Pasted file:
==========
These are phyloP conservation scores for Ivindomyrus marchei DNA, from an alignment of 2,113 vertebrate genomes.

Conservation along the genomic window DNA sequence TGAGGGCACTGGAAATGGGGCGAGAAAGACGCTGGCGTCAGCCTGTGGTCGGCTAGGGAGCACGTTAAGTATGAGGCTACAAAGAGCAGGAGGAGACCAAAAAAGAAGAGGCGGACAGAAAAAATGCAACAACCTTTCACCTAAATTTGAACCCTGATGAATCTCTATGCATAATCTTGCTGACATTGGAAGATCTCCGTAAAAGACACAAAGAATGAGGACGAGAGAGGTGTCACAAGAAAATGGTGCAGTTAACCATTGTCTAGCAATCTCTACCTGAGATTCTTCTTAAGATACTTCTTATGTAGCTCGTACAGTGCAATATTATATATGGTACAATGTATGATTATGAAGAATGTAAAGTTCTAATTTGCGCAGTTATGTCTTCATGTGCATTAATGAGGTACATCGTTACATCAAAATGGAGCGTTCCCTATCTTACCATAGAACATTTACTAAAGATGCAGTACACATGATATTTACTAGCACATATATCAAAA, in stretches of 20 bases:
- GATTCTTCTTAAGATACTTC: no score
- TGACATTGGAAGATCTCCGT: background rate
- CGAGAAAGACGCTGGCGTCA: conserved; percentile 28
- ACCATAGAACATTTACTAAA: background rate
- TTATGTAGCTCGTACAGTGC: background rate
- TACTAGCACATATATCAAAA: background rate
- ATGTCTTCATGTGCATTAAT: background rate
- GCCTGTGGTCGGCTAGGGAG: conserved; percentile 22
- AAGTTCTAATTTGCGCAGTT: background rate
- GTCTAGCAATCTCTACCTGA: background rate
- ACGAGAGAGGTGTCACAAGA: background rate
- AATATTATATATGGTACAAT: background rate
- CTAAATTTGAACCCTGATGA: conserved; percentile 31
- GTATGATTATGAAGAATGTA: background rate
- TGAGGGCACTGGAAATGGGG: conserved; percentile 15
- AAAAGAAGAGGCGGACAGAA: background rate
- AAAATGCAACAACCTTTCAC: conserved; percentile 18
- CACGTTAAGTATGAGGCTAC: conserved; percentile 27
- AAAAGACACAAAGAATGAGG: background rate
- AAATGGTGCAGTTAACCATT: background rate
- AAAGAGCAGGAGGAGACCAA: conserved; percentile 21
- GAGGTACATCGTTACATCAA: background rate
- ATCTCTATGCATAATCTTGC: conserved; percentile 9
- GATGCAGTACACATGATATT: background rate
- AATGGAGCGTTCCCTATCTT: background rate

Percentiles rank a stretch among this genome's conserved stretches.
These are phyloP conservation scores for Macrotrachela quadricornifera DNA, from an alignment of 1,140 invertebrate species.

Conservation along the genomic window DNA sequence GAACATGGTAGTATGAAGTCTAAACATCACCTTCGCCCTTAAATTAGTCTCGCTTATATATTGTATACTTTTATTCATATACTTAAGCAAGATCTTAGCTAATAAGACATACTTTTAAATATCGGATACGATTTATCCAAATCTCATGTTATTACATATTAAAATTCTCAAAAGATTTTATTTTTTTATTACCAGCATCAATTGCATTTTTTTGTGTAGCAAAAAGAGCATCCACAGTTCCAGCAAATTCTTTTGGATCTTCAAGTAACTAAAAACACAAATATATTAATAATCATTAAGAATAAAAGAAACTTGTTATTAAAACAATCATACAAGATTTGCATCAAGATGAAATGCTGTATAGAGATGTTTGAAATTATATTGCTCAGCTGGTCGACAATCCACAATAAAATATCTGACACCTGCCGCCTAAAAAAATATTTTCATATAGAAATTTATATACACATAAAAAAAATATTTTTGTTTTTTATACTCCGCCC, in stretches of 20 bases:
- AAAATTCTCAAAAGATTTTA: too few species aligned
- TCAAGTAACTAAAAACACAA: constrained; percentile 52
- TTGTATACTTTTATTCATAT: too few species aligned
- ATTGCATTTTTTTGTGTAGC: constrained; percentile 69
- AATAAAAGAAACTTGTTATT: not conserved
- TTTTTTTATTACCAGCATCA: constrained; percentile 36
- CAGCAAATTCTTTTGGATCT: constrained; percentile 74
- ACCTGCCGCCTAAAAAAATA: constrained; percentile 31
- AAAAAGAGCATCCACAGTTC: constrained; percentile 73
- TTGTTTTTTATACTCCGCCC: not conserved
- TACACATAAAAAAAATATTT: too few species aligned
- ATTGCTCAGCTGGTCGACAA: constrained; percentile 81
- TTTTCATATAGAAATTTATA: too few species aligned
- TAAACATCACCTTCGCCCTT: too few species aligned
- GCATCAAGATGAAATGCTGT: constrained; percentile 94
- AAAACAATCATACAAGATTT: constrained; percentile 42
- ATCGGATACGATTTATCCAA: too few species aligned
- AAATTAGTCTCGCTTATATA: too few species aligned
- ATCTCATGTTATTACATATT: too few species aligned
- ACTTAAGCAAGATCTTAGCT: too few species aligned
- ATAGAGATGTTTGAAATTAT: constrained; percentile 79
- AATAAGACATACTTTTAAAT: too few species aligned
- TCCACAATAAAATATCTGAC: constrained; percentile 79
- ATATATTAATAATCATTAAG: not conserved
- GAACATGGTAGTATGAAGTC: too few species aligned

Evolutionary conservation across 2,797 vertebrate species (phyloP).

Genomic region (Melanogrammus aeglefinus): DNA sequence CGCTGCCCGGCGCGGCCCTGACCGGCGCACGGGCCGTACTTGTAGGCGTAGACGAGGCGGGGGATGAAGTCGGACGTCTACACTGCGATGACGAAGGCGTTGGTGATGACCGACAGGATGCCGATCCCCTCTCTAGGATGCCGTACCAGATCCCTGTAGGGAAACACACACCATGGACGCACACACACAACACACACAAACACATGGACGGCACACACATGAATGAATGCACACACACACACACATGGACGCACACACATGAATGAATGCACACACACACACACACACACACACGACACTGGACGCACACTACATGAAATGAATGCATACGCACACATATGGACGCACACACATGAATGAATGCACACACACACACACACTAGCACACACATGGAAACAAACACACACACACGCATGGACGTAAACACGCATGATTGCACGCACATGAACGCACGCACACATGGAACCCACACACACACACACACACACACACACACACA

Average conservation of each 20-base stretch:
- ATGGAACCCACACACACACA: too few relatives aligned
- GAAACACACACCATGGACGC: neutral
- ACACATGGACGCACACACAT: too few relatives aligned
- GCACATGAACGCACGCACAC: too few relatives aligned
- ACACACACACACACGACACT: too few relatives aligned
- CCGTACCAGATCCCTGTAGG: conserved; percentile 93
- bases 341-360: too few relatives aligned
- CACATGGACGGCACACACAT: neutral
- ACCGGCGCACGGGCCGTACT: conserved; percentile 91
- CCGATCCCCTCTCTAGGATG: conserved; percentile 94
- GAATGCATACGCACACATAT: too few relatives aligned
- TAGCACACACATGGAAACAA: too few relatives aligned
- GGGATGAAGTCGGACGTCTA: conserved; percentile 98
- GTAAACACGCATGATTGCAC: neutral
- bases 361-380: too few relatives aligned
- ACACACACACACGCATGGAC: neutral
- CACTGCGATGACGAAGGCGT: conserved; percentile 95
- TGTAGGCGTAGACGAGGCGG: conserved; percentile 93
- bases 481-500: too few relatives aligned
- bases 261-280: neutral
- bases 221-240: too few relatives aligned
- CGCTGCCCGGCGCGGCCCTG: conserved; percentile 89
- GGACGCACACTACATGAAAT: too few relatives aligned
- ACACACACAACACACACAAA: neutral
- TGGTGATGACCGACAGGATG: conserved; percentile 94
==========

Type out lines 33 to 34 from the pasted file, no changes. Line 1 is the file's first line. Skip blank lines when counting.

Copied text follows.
- TTGTATACTTTTATTCATAT: too few species aligned
- ATTGCATTTTTTTGTGTAGC: constrained; percentile 69